Themes from this season’s Champions League: Germany’s rise to Man City’s stumble

<span>Pep Guardiola, <a class="link " href="" data-i13n="sec:content-canvas;subsec:anchor_text;elm:context_link" data-ylk="slk:Vinícius Júnior;sec:content-canvas;subsec:anchor_text;elm:context_link;itc:0">Vinícius Júnior</a> and <a class="link " href="" data-i13n="sec:content-canvas;subsec:anchor_text;elm:context_link" data-ylk="slk:Kylian Mbappé;sec:content-canvas;subsec:anchor_text;elm:context_link;itc:0">Kylian Mbappé</a> all played their parts in the Champions League this season.</span><span>Composite: Guardian Picture Desk</span>

Real rule supreme

Francisco Gento’s record of six European Cup wins was one of those records that looked unassailable, belonging to the era of football scrapbooks. And yet Dani Carvajal, scorer of Real Madrid’s first goal in the final, and Luka Modrić matched the legendary winger’s total with Madrid’s 2-0 win over Borussia Dortmund on Saturday. Toni Kroos, in his final club game, having won five with Real to add to his Champions League title in 2013 with Bayern Munich, joined them.

Real Madrid rule supreme again, and if there is a complaint that a weak, underpowered Champions League will be won by the Spanish club as a fait accompli, that ignores the infrastructure at the club. Carlo Ancelotti may cut a cool figure but he heads a highly technocratic setup, with his son Davide just one of the many powers behind the throne.

Juni Calafat is the chief scout who has brought in Rodrygo, Vinícius Júnior, Eduardo Camavinga, Federico Valverde, Aurélien Tchouaméni and Jude Bellingham. Such talent is subsequently ingrained with the winning mentality that is an indelible part of the club’s makeup. The likes of Carvajal, hardly the world’s finest footballer, and Nacho, the ever dependable utility defender, add backbone and dressing room authority. The importance of such players in their mould to be have been mislaid by a number of clubs who aspire to Madrid’s heights.

Stars of the season

If Vinícius continued his inexorable rise towards the Ballon d’Or, the stars of this season’s Champions League represent an odd mix of newer names and dependable perennials. Harry Kane and Kylian Mbappé finished as joint top-scorers. At Porto, Pepe, at 41, showed off all his old tricks and became the competition’s oldest goalscorer, while Ukrainian goalkeeper Andriy Lunin was outstanding for Real Madrid before being dropped in favour of Thibaut Courtois for Wembley. Dortmund keeper Gregor Kobel had an outstanding campaign too.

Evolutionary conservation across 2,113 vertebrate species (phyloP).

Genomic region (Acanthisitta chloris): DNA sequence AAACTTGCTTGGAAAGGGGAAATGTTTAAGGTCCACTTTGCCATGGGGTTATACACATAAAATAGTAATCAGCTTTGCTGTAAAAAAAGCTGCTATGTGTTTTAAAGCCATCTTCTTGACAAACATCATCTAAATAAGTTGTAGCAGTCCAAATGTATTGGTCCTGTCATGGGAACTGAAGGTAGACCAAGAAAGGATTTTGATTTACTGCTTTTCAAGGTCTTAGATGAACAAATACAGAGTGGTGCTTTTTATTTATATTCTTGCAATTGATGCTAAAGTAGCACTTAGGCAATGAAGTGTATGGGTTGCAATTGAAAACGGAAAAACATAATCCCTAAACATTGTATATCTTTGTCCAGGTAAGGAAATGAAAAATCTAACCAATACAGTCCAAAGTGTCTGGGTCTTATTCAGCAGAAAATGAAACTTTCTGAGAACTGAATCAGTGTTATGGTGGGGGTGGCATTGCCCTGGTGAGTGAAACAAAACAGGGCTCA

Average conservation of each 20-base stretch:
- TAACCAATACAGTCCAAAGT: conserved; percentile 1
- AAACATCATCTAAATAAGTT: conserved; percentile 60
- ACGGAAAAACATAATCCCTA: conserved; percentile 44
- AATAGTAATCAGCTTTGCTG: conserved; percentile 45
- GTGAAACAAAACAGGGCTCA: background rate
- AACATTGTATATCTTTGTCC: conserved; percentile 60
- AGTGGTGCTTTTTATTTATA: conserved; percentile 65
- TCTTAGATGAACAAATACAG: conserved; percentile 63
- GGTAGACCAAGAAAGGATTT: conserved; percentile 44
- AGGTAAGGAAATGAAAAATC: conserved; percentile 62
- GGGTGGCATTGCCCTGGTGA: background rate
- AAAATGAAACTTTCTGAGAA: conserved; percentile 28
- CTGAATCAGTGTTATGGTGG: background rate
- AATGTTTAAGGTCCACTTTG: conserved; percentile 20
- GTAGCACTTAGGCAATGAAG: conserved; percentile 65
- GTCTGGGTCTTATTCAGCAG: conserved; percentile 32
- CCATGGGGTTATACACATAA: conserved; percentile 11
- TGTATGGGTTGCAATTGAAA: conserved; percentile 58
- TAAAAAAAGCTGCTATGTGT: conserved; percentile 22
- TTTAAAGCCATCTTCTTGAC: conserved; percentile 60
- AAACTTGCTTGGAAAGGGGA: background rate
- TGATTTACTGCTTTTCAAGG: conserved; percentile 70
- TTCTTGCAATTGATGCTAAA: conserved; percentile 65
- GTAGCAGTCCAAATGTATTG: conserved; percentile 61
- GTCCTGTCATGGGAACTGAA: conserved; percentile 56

For the champions, Kroos signed off in style, showing the likes of Bellingham they have much to emulate in midfield. To find some unlikelier heroes, Joselu’s two goals in the semi-final against Bayern maintained Stoke City’s iron grip on the competition, while Niclas Füllkrug’s performances reminded us that big centre-forwards still have their place in the modern game. Marcel Sabitzer, rejected by both Bayern and Manchester United, had an outstanding season in Dortmund’s midfield.

Mats Hummels rolled back the years, while his Dortmund colleague Julian Ryerson excelled as an attacking full-back, with Julian Brandt also showing off his attacking talents. If Manchester City disappointed, Phil Foden took more steps away from the shadow of Kevin De Bruyne with five goals and three assists. And of those who exited earlier, Antoine Griezmann graced the group stages in an Atlético shirt.

Goodbye group stages as we knew them

Farewell, then, Tuesday and Wednesday nights where the competing 32 clubs aim to reach the last-16 stage by reaching around 10 points. Farewell, too, to the glitzy group-stage draw carried out with the great and good sat in an airless room as master of ceremonies Giorgio Marchetti takes the floor from Pedro Pinto. Giorgio’s lounge act will have to wait until the knockout draw. All hail the Swiss System, where the algorithmic vagaries mean a super computer must pull the fixtures from the hat in the style of a lottery machine.